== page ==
Qatar increases heat protection measures for workers

Qatar increases heat safeguards for workers as World Cup approaches
2 min read
28 May, 2021
Doha has extended the window in which work is not allowed to be done outdoors by two hours, which will apply for several additional weeks each year.
The new measures came into force on Wednesday [Gavin Hellier/Getty]

Workers in Qatar have been given improved safeguards against the heat, drawing praise from a senior trade union figure.

The measures were revealed on Wednesday and came into force instantly, according to the UN's International Labour Organization (ILO).

Notably, Doha has extended the window in which work is not allowed to be done outdoors by two hours.

This provision now also applies for several additional weeks in a given year.

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Prior to the new safeguards, the prohibition was only in effect from 15 June to 31 August. It now applies from 1 June to 15 September.

Companies are also required to cease operations if the temperature where they are working goes above 32.1C.

Max Tuñón of the ILO's Doha project office said: "The new Ministerial Decision is an example of evidence-based policy-making, drawing on field research on the environmental conditions and the effectiveness of different mitigation strategies".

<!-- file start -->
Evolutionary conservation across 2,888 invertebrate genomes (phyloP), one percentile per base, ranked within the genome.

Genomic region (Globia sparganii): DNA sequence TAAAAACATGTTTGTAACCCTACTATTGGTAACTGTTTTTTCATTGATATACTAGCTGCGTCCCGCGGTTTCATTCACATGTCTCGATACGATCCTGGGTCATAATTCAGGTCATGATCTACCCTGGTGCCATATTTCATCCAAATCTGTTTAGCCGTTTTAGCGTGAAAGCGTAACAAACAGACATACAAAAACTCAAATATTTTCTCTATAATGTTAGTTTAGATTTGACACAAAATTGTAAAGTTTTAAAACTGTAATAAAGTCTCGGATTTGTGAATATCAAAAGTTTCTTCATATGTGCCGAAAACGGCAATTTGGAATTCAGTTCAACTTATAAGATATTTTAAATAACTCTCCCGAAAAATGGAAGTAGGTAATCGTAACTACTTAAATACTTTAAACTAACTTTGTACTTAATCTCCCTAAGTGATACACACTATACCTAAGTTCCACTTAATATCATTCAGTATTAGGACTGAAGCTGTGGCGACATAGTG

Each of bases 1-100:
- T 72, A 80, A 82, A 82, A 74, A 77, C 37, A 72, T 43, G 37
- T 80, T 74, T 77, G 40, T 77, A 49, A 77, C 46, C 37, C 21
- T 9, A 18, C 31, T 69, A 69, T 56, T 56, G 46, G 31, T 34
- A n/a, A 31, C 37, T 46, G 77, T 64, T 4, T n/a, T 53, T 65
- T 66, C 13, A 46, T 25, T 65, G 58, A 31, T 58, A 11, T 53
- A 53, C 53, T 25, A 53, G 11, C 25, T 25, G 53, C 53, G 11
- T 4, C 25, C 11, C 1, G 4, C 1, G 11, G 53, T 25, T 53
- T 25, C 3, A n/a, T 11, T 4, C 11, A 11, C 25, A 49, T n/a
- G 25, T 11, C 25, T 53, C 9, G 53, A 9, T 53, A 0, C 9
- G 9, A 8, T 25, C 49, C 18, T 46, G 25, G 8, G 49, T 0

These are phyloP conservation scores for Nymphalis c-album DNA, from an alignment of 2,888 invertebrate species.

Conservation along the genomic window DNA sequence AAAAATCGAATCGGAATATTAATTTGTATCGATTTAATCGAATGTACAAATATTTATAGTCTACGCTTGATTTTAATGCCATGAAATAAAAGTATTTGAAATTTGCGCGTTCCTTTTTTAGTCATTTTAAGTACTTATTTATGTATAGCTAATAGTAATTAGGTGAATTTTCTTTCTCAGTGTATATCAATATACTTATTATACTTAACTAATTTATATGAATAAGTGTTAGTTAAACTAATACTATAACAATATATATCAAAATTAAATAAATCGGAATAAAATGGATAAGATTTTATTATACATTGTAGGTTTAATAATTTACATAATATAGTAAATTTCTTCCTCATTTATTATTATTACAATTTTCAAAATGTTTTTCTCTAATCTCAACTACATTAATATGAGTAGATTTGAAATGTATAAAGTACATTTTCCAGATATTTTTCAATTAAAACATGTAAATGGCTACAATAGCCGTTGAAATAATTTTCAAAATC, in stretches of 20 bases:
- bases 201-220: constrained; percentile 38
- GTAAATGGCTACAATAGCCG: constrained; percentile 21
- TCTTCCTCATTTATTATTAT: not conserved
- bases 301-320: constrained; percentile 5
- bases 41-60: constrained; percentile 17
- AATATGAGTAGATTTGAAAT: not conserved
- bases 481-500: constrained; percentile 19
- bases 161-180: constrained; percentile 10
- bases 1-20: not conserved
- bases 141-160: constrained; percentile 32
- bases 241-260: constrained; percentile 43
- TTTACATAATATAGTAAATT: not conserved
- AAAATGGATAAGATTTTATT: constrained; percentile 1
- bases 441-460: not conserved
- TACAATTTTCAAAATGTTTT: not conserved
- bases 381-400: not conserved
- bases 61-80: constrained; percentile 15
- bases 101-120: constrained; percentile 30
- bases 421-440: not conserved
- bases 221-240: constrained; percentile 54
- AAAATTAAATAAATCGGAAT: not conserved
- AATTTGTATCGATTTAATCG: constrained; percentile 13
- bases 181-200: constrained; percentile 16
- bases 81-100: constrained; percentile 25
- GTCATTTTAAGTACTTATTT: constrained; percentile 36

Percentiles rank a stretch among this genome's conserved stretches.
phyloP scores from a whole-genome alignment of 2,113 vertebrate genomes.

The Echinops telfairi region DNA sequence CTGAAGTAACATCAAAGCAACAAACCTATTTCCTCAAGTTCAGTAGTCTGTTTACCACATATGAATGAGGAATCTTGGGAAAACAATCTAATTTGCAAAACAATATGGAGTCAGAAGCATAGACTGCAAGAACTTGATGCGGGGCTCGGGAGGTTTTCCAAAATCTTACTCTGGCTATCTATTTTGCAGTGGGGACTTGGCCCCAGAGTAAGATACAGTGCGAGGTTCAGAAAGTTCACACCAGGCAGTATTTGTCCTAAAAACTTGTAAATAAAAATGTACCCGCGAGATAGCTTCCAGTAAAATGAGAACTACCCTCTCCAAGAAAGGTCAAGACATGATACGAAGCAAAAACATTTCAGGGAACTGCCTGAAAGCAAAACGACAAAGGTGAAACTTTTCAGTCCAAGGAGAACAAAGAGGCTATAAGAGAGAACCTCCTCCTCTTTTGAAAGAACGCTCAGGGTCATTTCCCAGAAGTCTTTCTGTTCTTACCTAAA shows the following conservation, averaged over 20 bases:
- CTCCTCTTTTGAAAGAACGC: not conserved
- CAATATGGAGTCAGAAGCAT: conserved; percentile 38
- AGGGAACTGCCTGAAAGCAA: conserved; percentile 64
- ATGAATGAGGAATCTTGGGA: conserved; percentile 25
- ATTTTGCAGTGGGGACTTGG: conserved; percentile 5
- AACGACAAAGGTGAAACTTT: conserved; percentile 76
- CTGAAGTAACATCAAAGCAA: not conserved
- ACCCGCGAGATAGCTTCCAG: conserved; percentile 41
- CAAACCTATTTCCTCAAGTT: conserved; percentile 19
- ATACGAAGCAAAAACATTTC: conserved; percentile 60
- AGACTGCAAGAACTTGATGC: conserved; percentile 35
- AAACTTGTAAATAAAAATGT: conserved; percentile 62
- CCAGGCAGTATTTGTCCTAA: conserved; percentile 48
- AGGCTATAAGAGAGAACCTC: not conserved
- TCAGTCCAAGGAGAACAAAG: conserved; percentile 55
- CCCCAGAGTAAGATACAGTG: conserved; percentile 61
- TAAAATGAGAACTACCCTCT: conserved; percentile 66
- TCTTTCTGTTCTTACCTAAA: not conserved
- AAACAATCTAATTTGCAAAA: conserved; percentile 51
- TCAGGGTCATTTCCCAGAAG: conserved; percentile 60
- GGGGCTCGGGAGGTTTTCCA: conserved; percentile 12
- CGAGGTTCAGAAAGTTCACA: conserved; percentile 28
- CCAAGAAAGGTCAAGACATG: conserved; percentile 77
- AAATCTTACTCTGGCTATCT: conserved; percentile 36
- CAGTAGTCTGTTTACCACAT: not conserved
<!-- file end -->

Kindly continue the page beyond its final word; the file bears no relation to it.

International Trade Union Confederation General Secretary Sharron Barrow also praised the move.

"We welcome this new legislation and commend the Government of Qatar for its continued efforts to protect workers' health and safety at work," Barrow said in a statement.

The new measures come as Doha's prepares to hold the World Cup next year.

Football's biggest event heads to the Gulf nation amid criticism of workers' rights, though several reforms have been put in place.

In March, the country implemented a minimum wage equivalent to around $275 per month.

The ILO said the day prior: "Qatar is the first country in the region to introduce a non-discriminatory minimum wage, which is part of a series of historical reforms of the country's labour laws".

"More than 400,000 workers or 20 percent of the private sector will benefit directly."